Pain, Music and Destiny: Bob Dylan

Monday, January 02, 2012

Some might joke that his vocal chords are indeed much older, but celebrated folk legend Bob Dylan turned 70-years-old last year. Recently audio has surfaced from 1966, in which the singer speaks to a good friend during a flight from Nebraska to Colorado about struggling with addiction and contemplating suicide. It's the latest in a long narrative about a truly singular singer whose mysteries are still being revealed. We take a listen to some of the audio in question, and music that made Dylan a force of musical nature.

Comments [4]

oh mercy from Asbury Park

This is such a strange piece. I've always enjoyed John Hockenberry but this piece is exactly why Dylan became so elusive- and to some- seemingly cryptic.
The most glaring error here- if I understood correctly is playing the clip about suicide and then saying a man in his 30's- but the clip was from 1966- which would have made him 25. There are other subjective opinions in the piece stated as facts and the clips taken out of context change meanings. Playing a 22 year old sitting in a car exhausted from people tearing away at him for months to claim that he isn't very nice is disingenuous. There are many video clips where he is being generous and those who know him say he is surprisingly sweet and somewhat shy. As for the remark about the deal he made- it is silly (and uncalled for) to bring the devil into it if you know anything about Bob Dylan or have actually heard his lyrics much at all.

I don't find Bob Dylan all that mysterious. If you read what he says- and has said right from the beginning he is pretty clear- which doesn't mean he hasn't contradicted himself or outright lied now and then- but so what? We grow, we change- who hasn't changed their ideas, opinions and the way they look at and experience life over the years? (One would hope) As far as lies go- Dylan was inventing himself... or perhaps growing into himself- how he experienced who he was from the inside. He was trying to develop a show-business persona in the late 50's and early '60's when it still wasn't all that unusual for Stars to have made up their pasts- or rather studios and publicity agents carefully constructed a past for them designed for the public. He was designing his.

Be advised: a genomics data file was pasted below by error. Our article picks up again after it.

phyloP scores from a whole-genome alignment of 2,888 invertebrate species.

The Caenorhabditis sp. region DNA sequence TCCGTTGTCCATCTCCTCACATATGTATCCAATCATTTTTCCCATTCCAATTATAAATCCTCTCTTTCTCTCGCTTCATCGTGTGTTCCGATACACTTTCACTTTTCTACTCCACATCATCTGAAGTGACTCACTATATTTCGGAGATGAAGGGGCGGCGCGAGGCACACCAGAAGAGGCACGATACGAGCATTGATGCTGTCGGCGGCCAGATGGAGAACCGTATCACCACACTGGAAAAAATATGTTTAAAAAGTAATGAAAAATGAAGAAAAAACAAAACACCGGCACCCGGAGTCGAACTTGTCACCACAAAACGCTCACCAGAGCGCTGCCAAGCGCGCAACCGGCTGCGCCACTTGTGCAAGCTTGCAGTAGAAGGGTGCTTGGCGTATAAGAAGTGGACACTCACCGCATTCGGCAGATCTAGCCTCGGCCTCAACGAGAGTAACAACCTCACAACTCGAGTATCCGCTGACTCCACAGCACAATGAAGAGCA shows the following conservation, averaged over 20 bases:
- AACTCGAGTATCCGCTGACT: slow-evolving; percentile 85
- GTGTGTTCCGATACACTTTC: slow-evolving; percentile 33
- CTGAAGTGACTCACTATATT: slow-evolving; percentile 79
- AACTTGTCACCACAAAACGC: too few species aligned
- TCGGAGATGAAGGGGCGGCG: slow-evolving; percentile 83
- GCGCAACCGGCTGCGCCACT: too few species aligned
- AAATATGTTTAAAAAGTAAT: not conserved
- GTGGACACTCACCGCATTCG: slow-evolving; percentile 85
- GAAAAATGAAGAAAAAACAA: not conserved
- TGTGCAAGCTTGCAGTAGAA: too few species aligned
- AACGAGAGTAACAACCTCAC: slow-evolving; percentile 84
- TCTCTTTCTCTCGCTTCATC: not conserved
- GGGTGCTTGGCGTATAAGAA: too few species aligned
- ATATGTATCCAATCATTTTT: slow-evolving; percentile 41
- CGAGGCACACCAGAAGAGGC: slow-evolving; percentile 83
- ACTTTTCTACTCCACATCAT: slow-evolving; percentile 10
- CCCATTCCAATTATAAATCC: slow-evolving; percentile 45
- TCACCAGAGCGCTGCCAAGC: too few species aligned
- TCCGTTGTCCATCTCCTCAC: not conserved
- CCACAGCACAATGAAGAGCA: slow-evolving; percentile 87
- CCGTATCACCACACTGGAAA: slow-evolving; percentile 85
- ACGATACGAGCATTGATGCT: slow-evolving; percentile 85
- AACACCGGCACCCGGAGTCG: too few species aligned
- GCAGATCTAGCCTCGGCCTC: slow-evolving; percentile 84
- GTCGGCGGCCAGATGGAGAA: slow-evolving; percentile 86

Bob Dylan is a very private person. He holds on to his personal life and treats it with care- something to be admired in this insane world of celebrity driven culture. His personal life is private- his, not outs- but everything else is right out there. Read the "essential interviews" book by Cott and it is clear there is a basic consistency in what he says he is doing. Yes, there are contradictions- but this is the trajectory of a whole life, decades of interviews. One would hope he has changed.
Perhaps he speaks in a language that seems foreign to some but he is right out there front and center. As his character says to Jeff Bridges in Masked and Anonymous- "I've always been out."

Jan. 04 2012 02:26 PM
Elroy Huckelberry from Paris, France

They now say Shakespear didn t write all his stuff. That he was an imposter.
There are always going to be those that doubt. We can critisize Dylan for a ton of things.
Bad voice, what he says being invalide, left wing politics, that he stole stuff from others, etc etc...
But in the end we should be grateful that such a force, such a person is here now
between us and still doing it. The effort of doing, what he is still doing is imence.
And what he has given us without rest is incredable. Thank you Bob Dylan for all you have
given us.

Jan. 04 2012 01:10 AM
stephenb from Telluride, CO

The liner notes for The Freewheelin' Bob Dylan were as candid as anything regarding his artistic aspiration:

"I don't carry myself yet the way that Big Joe Williams, Woody Guthrie, Leadbelly and Lightnin'Hopkins have carried themselves. I hope to be able to do it someday."

Jan. 02 2012 11:38 AM
Ed from Larchmont

The greatest singer. Is there anyone else?

Jan. 02 2012 06:07 AM

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